Accumulation is a process in which products are gathered before being passed on in the production line. This is done in order to make the most use of the machines involved. For example, if the input of a production line exceeds its output, an accumulation buffer can be used to even out these peaks. With these buffers, an evener flow throughout the system can help prevent both the overloading and the underutilization of your machinery and improve OEE in the production process. In this blog article, I will describe the process of accumulation, what makes it useful, and what to consider before implementing it.
Avoid production gaps by making your production more balanced
Accumulation can be applied in virtually any kind of manufacturing industry. It is a process that allows production to continue even if one of its machines is temporarily not operating. And although everything may be up and running as it should, the production rates of different machines may not match. Moreover, some of them take a longer time to turn on or off than others. These kinds of potential production gaps, due to delays or stops, can be avoided through the use of accumulation. Harmonizing the flow through accumulation can ultimately make the entire production process smoother, more balanced, and less vulnerable.
Pressure-less solutions for sensitive products
Temporarily gathering products in a designated area during the production process is the most common form of accumulation. This is usually done by stopping the flow, using a device preventing products from moving while the conveyor is still running. Sometimes, the line is divided into multiple sections which can be slowed down or stopped sequentially in order to achieve a more gentle accumulation. The products will be released to the next segment of the production line when the downstream machine is able to process them.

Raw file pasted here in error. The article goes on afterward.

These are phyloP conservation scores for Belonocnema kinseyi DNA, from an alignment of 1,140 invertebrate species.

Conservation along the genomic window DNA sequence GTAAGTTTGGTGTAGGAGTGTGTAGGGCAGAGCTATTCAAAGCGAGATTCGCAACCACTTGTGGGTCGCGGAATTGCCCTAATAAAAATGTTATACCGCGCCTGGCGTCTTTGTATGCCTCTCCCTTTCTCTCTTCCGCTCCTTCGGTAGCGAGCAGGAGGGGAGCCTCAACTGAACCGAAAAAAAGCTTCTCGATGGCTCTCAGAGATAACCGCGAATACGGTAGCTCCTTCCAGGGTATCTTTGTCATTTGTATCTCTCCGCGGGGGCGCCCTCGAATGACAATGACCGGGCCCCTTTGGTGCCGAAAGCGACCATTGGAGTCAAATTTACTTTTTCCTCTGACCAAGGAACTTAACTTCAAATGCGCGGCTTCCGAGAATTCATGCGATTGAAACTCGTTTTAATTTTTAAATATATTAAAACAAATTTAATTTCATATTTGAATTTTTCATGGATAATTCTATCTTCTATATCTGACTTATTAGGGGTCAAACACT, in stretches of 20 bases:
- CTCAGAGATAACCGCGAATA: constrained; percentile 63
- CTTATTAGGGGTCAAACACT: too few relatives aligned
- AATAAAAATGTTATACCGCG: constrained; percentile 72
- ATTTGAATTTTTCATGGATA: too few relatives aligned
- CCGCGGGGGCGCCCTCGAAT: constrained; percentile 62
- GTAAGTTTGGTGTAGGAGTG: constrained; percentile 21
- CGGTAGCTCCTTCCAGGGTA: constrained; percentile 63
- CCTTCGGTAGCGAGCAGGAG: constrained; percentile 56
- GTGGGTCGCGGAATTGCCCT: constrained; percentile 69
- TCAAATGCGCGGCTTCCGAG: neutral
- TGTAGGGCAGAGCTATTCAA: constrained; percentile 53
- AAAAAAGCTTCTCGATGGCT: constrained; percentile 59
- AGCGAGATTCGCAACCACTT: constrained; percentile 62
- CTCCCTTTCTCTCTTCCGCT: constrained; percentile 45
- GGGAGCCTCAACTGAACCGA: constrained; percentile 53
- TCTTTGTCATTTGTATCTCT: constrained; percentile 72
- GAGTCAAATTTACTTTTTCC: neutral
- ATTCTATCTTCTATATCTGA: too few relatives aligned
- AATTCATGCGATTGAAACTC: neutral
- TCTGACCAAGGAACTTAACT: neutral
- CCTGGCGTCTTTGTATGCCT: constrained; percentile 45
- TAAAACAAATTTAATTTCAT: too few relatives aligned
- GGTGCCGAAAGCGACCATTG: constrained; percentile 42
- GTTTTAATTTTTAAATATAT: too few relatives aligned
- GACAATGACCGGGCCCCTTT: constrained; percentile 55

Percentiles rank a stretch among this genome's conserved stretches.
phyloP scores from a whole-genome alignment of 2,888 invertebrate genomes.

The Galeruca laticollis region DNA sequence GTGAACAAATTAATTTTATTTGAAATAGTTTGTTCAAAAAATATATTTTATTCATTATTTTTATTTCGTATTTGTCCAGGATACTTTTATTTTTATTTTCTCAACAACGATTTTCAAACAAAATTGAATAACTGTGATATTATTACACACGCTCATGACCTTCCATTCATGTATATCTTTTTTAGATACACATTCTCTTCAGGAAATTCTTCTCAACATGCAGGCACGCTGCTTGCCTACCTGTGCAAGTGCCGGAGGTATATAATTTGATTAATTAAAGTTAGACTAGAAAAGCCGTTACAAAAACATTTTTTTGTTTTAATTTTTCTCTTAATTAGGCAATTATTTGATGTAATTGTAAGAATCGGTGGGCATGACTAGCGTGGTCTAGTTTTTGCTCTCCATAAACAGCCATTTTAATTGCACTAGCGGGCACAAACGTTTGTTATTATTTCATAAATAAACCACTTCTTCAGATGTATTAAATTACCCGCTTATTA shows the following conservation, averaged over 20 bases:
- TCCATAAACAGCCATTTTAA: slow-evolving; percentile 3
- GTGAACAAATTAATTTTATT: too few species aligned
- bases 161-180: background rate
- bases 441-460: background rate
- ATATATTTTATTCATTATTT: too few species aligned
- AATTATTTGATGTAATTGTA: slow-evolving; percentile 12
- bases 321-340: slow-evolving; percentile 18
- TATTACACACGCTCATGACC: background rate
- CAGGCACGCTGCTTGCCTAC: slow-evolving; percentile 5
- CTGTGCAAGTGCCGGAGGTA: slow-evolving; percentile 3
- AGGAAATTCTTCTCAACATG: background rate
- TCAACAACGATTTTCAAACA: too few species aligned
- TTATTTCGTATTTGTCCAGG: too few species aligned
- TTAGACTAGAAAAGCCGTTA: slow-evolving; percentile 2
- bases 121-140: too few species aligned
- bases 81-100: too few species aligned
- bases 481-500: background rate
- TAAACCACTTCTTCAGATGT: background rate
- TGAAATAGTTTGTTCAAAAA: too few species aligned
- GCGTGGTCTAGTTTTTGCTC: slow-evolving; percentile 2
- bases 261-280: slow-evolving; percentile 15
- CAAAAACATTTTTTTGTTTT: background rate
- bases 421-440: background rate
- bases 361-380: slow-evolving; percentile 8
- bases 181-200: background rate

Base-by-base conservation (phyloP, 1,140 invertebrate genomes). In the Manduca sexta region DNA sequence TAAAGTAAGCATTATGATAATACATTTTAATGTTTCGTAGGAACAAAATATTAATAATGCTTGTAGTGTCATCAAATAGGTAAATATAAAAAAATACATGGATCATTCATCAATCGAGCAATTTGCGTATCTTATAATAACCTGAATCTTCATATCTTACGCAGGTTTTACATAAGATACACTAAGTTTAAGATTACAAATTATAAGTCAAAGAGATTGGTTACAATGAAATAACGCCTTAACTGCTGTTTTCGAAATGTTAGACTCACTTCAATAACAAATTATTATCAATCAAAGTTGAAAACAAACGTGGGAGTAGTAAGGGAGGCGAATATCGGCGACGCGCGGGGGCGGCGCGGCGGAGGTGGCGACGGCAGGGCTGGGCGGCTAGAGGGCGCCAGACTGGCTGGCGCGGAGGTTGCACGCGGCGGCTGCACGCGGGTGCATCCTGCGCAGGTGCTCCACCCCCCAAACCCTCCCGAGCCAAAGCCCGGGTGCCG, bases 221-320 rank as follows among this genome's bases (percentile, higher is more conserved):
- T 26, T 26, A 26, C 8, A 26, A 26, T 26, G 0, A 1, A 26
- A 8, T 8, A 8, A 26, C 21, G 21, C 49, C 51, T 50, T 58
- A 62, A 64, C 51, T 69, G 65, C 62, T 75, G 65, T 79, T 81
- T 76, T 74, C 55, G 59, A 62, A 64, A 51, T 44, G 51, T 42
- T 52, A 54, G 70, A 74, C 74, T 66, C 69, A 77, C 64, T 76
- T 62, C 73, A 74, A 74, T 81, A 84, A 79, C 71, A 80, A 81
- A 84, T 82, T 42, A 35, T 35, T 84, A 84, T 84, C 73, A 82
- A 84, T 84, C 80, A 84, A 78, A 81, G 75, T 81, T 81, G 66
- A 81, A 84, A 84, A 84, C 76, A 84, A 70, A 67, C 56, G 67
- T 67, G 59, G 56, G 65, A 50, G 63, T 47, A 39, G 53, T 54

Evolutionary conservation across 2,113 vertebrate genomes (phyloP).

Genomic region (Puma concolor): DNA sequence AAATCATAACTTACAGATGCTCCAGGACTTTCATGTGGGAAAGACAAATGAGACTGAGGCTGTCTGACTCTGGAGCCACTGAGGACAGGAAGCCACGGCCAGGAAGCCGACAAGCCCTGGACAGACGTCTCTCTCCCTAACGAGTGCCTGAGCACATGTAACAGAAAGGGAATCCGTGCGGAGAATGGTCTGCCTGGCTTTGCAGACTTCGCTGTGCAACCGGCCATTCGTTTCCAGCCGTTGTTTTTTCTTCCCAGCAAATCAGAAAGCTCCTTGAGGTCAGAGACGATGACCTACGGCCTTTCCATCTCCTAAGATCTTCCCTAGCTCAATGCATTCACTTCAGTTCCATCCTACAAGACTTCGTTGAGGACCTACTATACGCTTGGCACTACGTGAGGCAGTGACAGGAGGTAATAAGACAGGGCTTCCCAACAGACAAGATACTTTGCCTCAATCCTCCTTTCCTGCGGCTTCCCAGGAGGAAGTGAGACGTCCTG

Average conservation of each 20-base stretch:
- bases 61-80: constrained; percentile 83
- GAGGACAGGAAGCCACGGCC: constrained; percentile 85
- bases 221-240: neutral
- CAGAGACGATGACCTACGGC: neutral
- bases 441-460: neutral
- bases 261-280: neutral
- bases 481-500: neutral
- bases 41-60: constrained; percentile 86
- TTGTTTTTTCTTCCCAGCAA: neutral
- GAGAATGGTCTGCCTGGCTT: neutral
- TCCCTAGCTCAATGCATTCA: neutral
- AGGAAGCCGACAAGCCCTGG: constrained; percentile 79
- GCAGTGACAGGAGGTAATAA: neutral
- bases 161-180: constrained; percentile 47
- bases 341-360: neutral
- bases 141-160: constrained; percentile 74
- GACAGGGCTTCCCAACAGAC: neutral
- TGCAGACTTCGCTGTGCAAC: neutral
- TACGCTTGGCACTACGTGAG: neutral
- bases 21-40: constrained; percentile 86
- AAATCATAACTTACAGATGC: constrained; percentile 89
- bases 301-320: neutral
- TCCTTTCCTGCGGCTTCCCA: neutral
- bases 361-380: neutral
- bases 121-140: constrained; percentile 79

Another option is to use so-called pressure-less accumulation, which means that the products maintain a certain gap between one another while being accumulated. This can be done by using expandable conveyors which either allow products to temporarily leave the normal production flow or redistribute them onto other conveyors and carriers. This can be done horizontally or vertically, by devices such as diverters, mergers, elevators and/or pushers. Pressure-less accumulation is especially useful when the products are sensitive to pressure, such as food industry products.
Before you decide on what accumulation method to use, it is important to consider which kind of accumulation your production process requires: FIFO (first in, first out) or LIFO (last in, first out).
Anti-starve and anti-block accumulation keep your machines engaged to their full capacity
In order for accumulation to work as intended, or as optimally as possible, one should have concrete knowledge of both the limits and the actual production rates of the individual machines – upstream as well as downstream. This maintaining of the flow is one of the more challenging aspects of accumulation, and essential if one is to avoid micro stops or the overloading of critical machines.
Without any kind of accumulation, the production line becomes very vulnerable to all kinds of disturbances in the process. If a machine stops or slows down, all the machines have to stop or be slowed down. Ideally, upstream machines should always be engaged to their full capacity, regardless of the downstream machines, and downstream machines should in turn continually be provided with new items even when an upstream machine is not working, due to it being provided with material for example. This is known as anti-starve and anti-block accumulation, respectively.
Utilize the production intervals of your machinery by means of accumulation
The most significant benefit of accumulation is that it can streamline production by making your machinery co-operate more smoothly. If not planned or implemented properly, however, accumulation might instead cause damage to your products and your machinery. It is tempting to think that increasing the pace at which something is produced in turn makes the production more efficient. Thus, if the downstream machines do not have enough overcapacity at reasonable time intervals, accumulation may not be the best solution.
With accumulation, the key to its success lies in utilizing the production intervals of the machines involved, making sure that they are always put to use without becoming overloaded or starved. Should they become overloaded or starved, the purpose of the accumulation is lost.
Furthermore, when using accumulation correctly, the line speed can be decreased but with a retained production rate. This will reduce energy consumption and wear of equipment, as well as making the process more stable and improve product quality.